Northumberland County Newcastle, now part of Miramichi 1785 One of the original 8 counties. The Northumberland Strait 45,005 44,952 +0.1% 12,843.39 3.5  
Queens County Gagetown 1785 One of the original 8 counties. To express loyalty to The Crown and after early settlers from Queens, Long Island, New York. 10,998 10,472 +5.0% 3,681.05 3.0  
Restigouche County Dalhousie 1837 Erected from Gloucester County The Restigouche River, derived from the Mi'kmaq name meaning five-fingered river. 30,700 30,955 −0.8% 8,566.82 3.6  
Saint John County Saint John 1785 One of the original 8 counties. The Saint John River. 76,558 74,020 +3.4% 1,461.05 52.4  
Sunbury County Burton 1785 One of the original 8 counties. George Montagu-Dunk, 2nd Earl of Halifax, had been styled Viscount Sunbury prior to his Earl of Halifax title. 27,864 27,644 +0.8% 2,692.97 10.3  
Victoria County Andover, now part of Perth-Andover 1844 Erected from Carleton County Queen Victoria 18,312 18,617 −1.6% 5,492.85 3.3  
Westmorland County Dorchester 1785 One of the original 8 counties. The county of Westmorland in North West England. 163,576 149,623 +9.3% 3,659.74 44.7  
York County Fredericton 1785 One of the original 8 counties. Prince Frederick, Duke of York and Albany, second son of George III. 105,261 99,453 +5.8% 8,095.10 13.0  

See also edit

Notes edit

  1. ^ Parishes are the normal subdivision. Saint John, Fredericton, and the town of Grand Falls are also included in the Territorial Division Act, all with different boundaries than the municipalities have today. Fredericton was originally a parish, while Grand Falls Parish and the town are legally separate.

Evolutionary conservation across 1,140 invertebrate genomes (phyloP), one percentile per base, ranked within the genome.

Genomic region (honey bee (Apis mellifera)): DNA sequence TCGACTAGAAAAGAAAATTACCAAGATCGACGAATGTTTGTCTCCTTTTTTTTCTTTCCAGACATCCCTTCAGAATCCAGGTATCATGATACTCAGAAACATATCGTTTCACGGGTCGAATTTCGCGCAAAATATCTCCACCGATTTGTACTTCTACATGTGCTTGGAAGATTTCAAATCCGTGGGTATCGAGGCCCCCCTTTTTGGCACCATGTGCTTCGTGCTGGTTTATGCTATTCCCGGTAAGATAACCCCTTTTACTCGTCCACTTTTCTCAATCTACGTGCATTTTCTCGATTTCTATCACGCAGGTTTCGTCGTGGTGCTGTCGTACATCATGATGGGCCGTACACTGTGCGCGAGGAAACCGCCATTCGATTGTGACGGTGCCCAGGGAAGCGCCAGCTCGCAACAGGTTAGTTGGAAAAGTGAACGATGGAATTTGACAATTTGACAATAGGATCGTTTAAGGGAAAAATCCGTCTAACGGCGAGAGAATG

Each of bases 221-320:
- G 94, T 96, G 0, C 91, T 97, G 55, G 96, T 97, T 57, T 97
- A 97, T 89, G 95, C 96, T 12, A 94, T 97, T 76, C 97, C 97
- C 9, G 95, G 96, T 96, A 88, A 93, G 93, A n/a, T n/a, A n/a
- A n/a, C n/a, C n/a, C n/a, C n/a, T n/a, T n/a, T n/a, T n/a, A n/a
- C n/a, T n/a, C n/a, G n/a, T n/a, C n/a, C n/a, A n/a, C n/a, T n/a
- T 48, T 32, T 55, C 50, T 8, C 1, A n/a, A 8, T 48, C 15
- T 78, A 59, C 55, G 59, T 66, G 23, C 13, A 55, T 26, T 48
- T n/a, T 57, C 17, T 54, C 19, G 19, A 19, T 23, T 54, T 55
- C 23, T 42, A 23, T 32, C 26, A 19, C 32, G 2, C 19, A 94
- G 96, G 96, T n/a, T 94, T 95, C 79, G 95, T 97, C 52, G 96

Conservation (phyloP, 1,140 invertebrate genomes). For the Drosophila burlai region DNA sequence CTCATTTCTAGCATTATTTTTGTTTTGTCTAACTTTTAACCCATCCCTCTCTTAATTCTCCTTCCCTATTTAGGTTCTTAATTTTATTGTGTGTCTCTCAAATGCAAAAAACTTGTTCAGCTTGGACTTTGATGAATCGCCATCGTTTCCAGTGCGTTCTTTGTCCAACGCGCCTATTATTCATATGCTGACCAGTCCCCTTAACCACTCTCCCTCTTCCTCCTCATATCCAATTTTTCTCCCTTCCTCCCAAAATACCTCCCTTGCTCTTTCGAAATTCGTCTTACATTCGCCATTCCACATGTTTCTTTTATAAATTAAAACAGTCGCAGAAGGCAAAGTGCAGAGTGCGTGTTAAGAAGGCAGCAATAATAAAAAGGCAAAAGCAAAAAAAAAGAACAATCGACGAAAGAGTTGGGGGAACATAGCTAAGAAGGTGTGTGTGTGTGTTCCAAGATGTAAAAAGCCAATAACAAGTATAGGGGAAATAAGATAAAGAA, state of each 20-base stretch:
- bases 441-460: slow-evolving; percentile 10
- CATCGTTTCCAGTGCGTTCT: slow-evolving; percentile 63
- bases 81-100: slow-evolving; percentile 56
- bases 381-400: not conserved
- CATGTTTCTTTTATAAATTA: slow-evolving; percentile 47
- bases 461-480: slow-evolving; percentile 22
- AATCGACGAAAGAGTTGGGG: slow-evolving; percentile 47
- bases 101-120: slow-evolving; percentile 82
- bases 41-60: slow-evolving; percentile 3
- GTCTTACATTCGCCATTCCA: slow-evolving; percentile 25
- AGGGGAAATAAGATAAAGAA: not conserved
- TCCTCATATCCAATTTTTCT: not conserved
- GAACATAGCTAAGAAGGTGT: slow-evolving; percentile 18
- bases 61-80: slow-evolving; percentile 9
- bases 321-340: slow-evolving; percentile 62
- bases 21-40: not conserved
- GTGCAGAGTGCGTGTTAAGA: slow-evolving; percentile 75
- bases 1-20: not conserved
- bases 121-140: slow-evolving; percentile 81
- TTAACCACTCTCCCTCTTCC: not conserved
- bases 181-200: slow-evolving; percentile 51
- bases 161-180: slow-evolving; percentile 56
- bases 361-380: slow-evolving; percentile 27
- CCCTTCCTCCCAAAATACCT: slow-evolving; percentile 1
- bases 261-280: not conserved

2. ^ Rural fire departments were the most common reason for having an LSD. Eventually LSDs covered almost the entire unincorporated area of the province before their abolition in the municipal reform of 2023.
  3. ^ Cumberland County still exists in modern-day Nova Scotia.

References edit

  1. ^ "NB Territorial Divisions Act, 1991".
  2. ^ "Municipalities Act, SNB 1966(1), c 20, p.192". Retrieved 3 February 2024.
  3. ^ "Regulation 66–41 under the Municipalities Act (O. C. 66–968)". The Royal Gazette. Fredericton. 124: 604–605. 21 December 1966.
  4. ^ Ganong 1901, p. 226.
  5. ^ Ganong 1901, p. 227.
  6. ^ Ganong 1901, p. 413.
  7. ^ Ganong 1901, p. 413-414.
  8. ^ Ganong 1901, p. 414.
  9. ^ Ganong 1901, p. 415.
  10. ^ Ganong 1901, p. 416-417.
  11. ^ a b "Territorial Division Act". Government of New Brunswick. June 30, 1998. Retrieved December 28, 2021.
  12. ^ a b "Provincial Archives of New Brunswick".
  13. ^ a b c d e Government of Canada, Statistics Canada (9 February 2022). "Population and dwelling counts: Canada and census divisions".

Further reading edit

Ganong (1901). A monograph of the evolution of the boundaries of the province of New Brunswick.

External links edit